That would be a tragedy, not an improvement. The lamentations of the antidebt crowd assume that policy makers will ride to the rescue with new funding, but it won’t happen. Money is not that plentiful any more -- not from the states, and not from the federal government, despite what some of the presidential campaigns have promised. The students who benefit from higher education are going to remain personally invested, and there’s nothing regrettable about that.
We should stop scaring families with misleading tales of ruinous debt, and stop heeding pundits who would prefer to make education a rarefied luxury. When it comes to opening doors for our most vulnerable students, responsible borrowing is a solution, not a problem.
Shirley Ort is associate provost and director of the Office of Scholarships and Student Aid at University of North Carolina at Chapel Hill.
The U.S. Department of Education introduced a new rule on June 13 that could have an outsize negative impact on historically black colleges and universities.
And no one noticed.
As the former president of Bennett College -- the nation’s oldest historically black college for women -- I have been honored to play a role in increasing the immense opportunities HBCUs have provided to black students and other students of color over the past 150 years.
I have also witnessed the sharp increase of higher education costs, even as the importance of a good college degree continues to grow. Millennials will be burdened with more student loan debt than any other generation before them. According to The Wall Street Journal, cumulative outstanding student debt has surpassed an astounding $1 trillion. Yet with a decline in state and federal support -- states are now spending, on average, 20 percent less per student than they did in 2008, according to one think tank -- colleges and universities are more and more dependent on tuition for their financial stability.
Although HBCUs provide excellent academic opportunities for their students, they do not have the monetary security other colleges and universities enjoy. For example, top-rated HBCU Howard University maintains an endowment of about $660 million, while top-rated non-HBCU Harvard University has an endowment of $36 billion.
This fiscal contrast could become an immediate problem for HBCUs and their students in light of the Education Department’s new proposed rule.
The department recently announced the revised borrower defense to repayment regulation, which would allow students to sue their college or university and default on their loans if they think that the institution misled or defrauded them during the time they were enrolled. The original rule has been around for 20 years and provides essential protections for students who have been defrauded by their educators. The revised rule would greatly expand the criteria for students to sue their educators, with a far lower burden of proof on the student.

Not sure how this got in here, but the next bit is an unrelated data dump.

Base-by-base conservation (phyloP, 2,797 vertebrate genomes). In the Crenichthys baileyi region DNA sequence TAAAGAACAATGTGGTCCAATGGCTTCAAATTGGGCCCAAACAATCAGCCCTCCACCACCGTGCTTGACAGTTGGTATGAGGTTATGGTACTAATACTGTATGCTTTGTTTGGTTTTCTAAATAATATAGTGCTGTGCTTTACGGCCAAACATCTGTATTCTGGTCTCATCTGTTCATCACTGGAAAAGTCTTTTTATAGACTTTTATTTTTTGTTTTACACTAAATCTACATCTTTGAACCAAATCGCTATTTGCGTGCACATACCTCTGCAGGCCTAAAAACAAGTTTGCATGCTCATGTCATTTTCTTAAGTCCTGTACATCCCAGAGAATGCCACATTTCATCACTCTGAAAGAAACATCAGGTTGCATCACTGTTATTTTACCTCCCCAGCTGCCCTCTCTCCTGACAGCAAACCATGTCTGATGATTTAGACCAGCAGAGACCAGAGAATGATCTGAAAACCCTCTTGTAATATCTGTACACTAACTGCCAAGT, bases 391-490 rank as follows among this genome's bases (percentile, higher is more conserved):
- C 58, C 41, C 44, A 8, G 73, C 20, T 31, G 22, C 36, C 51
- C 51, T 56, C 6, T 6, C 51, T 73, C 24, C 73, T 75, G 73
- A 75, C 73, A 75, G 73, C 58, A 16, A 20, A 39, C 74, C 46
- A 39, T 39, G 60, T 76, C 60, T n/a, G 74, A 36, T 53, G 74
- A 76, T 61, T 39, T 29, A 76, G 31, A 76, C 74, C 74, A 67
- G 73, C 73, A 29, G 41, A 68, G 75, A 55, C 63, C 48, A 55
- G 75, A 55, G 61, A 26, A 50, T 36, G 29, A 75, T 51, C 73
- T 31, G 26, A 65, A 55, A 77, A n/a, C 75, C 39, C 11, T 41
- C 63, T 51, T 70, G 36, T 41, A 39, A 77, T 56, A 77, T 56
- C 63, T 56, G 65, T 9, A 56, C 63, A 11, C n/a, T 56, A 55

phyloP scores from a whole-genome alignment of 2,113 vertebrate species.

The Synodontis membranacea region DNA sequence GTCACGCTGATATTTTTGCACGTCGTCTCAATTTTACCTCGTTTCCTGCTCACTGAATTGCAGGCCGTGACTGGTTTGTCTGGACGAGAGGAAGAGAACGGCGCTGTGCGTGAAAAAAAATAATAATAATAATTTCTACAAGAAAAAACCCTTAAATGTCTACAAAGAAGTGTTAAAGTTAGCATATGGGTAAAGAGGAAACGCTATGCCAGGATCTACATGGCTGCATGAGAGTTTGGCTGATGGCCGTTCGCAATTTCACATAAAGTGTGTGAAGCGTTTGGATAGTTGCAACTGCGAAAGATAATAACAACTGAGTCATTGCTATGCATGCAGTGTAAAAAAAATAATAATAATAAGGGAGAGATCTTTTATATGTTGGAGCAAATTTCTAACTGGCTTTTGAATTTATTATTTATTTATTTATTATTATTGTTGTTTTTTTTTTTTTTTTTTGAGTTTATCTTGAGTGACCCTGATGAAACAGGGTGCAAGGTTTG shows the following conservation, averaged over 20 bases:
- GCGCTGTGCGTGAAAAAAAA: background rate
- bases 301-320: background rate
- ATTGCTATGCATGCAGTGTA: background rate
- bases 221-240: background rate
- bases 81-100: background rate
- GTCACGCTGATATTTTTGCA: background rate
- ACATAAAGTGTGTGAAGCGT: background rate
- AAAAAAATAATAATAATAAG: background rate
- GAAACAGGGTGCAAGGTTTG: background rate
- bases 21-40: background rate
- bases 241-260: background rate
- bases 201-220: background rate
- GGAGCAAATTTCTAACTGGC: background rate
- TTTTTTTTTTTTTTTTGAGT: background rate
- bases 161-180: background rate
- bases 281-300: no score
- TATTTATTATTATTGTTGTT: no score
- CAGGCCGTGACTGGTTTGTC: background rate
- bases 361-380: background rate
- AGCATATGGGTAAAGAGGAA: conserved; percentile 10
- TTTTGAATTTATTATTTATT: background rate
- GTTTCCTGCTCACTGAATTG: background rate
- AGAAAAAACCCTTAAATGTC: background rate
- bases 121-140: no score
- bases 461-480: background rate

While I agree that students must be able to petition their educational providers for student loan forgiveness if they feel they have been defrauded, I worry about the unintended ramifications of such an enormously wide-open regulation. The Education Department has estimated it will have an economic impact of $4.2 billion in tuition repayments and other costs, but that could be just the tip of the iceberg. Institutions could also accumulate mounds of fees, as legal counsels attempt to wade through the vague and confusing regulations -- a cost HBCUs can ill afford.
The new rule has other costs and implications for HBCUs, as well, by requiring institutions to obtain new and costly letters of credit from lenders. HBCUs could be negatively impacted by “financial responsibility regulatory requirements,” which could threaten “their ability to continue their historic education mission,” according to a May 2016 letter from the United Negro College Fund.
My concerns mirror theirs.
According to a Gallup-Purdue University report, black students who graduated from historically black colleges felt more supported, both academically and emotionally, than their black peers at predominantly white institutions. Additionally, HBCUs graduate 18 percent of all African-American undergraduate students and 25 percent of all African-Americans in science, technology, engineering and math fields.